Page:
‘Bomber’s Moon’ - Lancaster Series (5)
Although this was a term used, loosely, during WW2 in reality this weather condition was much more a Hunter’s Moon. The Lancaster force much preferred a moonless or overcast condition that made the task of the prowling Luftwaffe night fighters so much more difficult - the downside was that such weather also screwed up the navigation conditions! By 1944 even the shield afforded to the Lancaster force by poor weather was being eroded by the increasing technical superiority of the newer radar equipped Luftwaffe aircraft. In particular the ’Schrage Musik’ cannon fitted Bf110, Ju88 and the new He219 Uhu (Owl) were especially deadly being able to fire upwards at close range from just underneath the bomber.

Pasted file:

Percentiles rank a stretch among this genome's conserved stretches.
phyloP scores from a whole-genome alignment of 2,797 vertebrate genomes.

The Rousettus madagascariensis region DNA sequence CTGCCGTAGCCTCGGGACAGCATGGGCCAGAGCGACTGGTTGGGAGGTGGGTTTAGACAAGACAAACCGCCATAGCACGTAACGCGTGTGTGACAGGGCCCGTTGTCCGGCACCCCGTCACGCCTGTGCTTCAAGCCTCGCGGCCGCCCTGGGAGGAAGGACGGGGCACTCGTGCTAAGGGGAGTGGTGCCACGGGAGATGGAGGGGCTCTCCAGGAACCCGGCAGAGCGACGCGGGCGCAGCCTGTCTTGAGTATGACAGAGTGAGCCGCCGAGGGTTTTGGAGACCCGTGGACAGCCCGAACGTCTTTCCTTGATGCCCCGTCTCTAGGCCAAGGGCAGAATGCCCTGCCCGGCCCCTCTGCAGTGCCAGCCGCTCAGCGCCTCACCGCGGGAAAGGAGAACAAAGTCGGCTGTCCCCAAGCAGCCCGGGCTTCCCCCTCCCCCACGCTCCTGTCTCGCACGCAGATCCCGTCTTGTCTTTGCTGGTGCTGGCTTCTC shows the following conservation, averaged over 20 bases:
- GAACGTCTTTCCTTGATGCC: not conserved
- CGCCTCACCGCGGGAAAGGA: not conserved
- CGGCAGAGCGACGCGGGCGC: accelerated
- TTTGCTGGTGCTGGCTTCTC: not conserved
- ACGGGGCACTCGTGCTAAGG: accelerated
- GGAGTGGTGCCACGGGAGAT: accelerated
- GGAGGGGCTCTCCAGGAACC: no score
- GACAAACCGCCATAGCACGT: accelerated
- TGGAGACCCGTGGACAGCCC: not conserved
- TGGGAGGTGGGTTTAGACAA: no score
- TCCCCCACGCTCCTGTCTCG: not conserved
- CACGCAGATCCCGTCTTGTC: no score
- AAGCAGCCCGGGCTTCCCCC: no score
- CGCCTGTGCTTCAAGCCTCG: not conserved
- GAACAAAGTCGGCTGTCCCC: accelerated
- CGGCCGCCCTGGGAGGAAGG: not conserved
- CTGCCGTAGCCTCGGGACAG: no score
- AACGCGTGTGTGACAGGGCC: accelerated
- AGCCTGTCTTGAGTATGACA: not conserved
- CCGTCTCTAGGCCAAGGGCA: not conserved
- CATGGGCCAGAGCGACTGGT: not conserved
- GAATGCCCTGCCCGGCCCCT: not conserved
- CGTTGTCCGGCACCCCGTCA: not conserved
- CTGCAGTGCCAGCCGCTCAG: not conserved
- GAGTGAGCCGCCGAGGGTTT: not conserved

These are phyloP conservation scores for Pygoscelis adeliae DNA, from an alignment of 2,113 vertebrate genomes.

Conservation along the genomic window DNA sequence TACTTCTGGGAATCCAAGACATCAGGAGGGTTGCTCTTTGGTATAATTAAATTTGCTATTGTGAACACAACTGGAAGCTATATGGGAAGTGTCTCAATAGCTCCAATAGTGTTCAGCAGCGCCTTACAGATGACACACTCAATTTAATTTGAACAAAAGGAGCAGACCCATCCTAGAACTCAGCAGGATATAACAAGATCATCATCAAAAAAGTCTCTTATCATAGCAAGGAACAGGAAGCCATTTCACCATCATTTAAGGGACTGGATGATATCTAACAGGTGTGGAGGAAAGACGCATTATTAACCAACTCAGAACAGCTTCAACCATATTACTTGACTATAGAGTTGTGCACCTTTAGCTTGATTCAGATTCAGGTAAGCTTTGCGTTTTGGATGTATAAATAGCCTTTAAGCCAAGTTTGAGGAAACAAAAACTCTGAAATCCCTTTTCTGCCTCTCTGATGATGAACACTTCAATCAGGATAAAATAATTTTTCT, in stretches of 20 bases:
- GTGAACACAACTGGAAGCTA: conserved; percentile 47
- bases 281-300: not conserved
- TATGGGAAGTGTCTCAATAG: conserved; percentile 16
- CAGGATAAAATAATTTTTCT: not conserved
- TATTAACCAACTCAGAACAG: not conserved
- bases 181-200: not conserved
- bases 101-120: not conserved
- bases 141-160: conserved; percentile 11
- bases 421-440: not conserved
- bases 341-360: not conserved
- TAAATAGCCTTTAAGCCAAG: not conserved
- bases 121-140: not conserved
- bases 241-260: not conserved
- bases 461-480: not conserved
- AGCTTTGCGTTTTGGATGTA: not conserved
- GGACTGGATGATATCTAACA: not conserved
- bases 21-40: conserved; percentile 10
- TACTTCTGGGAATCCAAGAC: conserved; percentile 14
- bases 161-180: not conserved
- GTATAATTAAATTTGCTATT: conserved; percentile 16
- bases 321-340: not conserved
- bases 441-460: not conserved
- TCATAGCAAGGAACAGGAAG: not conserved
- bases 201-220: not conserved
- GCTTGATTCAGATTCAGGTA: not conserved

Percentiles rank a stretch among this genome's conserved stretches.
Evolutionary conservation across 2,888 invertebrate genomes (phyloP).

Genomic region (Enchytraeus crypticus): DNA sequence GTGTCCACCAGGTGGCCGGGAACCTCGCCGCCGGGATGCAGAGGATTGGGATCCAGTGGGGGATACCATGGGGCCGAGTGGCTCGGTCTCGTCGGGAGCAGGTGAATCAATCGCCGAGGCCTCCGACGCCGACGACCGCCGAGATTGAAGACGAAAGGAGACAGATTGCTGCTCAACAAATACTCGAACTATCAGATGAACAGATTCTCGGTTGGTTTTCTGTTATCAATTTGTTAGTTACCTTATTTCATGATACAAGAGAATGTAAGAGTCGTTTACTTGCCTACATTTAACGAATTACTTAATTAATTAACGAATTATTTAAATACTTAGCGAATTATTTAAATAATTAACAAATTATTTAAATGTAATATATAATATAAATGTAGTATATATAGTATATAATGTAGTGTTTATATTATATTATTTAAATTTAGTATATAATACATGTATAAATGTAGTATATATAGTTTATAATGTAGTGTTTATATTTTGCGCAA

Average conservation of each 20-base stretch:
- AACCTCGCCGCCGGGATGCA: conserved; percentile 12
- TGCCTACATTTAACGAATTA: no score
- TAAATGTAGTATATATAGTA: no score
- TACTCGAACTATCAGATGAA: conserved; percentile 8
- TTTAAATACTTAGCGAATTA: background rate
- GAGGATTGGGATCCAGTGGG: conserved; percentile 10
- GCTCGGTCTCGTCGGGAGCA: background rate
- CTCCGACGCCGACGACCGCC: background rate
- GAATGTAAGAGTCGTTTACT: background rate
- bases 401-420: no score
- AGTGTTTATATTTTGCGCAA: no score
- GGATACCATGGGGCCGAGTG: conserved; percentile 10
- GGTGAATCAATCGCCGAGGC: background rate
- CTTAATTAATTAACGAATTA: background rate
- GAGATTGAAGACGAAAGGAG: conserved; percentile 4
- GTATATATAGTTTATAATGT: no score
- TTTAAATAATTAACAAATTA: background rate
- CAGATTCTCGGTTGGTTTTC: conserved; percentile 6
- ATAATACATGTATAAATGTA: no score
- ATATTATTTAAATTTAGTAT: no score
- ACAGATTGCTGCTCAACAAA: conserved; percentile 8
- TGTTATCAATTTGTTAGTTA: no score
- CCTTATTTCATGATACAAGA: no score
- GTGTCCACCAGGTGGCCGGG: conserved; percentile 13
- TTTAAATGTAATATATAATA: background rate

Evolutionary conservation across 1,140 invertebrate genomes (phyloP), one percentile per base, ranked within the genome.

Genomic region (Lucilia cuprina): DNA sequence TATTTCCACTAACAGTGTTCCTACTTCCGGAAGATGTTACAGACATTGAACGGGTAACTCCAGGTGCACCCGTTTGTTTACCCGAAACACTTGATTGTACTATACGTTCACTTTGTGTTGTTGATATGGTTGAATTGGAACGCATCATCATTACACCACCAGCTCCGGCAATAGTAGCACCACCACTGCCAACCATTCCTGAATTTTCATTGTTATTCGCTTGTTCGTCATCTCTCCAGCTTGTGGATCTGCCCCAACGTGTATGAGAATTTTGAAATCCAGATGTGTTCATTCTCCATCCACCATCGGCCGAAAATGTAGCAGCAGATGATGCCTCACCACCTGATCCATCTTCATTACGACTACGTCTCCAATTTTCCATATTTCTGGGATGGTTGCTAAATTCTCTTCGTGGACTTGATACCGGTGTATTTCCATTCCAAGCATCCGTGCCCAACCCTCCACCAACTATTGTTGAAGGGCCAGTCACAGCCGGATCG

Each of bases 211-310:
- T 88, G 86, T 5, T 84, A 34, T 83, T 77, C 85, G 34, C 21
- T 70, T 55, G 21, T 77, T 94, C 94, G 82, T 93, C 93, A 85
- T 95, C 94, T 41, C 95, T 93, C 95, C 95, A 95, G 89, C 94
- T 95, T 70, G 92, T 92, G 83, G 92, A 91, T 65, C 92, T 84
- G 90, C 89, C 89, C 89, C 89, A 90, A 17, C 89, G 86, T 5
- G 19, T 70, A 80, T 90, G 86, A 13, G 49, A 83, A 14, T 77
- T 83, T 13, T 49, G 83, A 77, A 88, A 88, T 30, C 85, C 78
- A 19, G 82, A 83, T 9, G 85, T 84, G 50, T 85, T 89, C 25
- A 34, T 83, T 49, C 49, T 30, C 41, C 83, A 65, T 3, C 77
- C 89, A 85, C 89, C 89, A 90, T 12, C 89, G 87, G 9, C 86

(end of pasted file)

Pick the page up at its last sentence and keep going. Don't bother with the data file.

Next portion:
The effect of these advances can be seen in the combat statistics for Luftwaffe night-fighter crews with over fifty crews credited with 50+ combat kills and at least two crews with over 100. The nightly air battle was very delicately poised as the RAF bomber force could not sustain a loss rate in excess of 4% - shortage of fuel and attrition of the more experienced Luftwaffe crews would eventually swing the result in favour of the RAF. But, t’was indeed a close run thing!
Composite image of airshow photographs and skyscape etc from the archives - a partial rework of an older image.